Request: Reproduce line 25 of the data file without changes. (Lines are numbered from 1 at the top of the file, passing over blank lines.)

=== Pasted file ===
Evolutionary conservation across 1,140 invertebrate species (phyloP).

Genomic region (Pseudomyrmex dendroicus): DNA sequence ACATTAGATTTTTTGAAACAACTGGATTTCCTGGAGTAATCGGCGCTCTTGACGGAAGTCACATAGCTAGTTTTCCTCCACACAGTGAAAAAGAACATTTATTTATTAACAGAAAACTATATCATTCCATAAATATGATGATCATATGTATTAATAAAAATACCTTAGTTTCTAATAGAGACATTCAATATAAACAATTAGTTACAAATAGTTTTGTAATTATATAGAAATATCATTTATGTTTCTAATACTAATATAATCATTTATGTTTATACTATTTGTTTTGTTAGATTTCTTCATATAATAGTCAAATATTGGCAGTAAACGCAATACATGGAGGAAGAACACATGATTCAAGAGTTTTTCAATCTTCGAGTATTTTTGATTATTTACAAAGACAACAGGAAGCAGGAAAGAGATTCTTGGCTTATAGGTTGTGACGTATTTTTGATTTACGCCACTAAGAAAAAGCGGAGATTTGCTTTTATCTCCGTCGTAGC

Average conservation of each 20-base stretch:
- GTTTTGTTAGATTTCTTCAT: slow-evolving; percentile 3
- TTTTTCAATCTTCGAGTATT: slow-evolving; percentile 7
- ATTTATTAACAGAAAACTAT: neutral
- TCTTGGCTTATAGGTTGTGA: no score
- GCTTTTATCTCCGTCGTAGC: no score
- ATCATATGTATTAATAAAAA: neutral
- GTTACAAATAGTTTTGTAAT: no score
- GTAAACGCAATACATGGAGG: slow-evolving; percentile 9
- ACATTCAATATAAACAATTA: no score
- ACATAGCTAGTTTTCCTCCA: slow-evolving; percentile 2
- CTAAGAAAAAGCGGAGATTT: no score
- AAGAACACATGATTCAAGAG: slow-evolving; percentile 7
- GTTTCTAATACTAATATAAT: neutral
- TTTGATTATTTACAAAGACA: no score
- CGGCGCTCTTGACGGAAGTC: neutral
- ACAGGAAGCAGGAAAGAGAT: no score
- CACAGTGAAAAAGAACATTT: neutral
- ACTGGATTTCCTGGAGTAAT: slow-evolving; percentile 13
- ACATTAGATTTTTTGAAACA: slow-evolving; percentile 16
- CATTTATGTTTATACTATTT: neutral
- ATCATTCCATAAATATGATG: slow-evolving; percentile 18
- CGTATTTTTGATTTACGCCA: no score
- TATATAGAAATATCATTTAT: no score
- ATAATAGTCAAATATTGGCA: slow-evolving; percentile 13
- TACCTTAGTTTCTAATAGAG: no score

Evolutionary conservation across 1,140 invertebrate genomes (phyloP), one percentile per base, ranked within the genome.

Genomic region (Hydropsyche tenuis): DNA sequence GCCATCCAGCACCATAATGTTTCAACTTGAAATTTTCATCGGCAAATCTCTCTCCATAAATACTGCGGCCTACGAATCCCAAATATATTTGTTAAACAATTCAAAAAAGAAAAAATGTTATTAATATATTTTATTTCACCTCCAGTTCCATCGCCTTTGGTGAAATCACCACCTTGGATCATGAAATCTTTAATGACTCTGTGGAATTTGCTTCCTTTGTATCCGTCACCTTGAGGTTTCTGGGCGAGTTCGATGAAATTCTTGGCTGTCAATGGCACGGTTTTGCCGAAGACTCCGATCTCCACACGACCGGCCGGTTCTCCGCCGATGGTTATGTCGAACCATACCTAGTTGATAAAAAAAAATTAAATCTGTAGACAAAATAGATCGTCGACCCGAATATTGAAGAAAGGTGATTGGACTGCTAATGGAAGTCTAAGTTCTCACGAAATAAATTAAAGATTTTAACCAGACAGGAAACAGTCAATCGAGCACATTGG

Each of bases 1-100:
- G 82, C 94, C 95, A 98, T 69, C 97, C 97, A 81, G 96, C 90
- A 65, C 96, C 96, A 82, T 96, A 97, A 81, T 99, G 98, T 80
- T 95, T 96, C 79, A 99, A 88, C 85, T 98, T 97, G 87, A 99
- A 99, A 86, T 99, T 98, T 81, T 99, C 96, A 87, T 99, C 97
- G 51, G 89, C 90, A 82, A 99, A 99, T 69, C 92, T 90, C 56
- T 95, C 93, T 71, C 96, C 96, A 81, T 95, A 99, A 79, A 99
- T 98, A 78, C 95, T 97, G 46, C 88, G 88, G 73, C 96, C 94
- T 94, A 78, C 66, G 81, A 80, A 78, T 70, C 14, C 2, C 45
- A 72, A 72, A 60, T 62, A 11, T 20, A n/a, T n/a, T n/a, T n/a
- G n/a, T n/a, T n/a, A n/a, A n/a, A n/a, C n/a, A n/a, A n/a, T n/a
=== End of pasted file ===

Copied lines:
- CGTATTTTTGATTTACGCCA: no score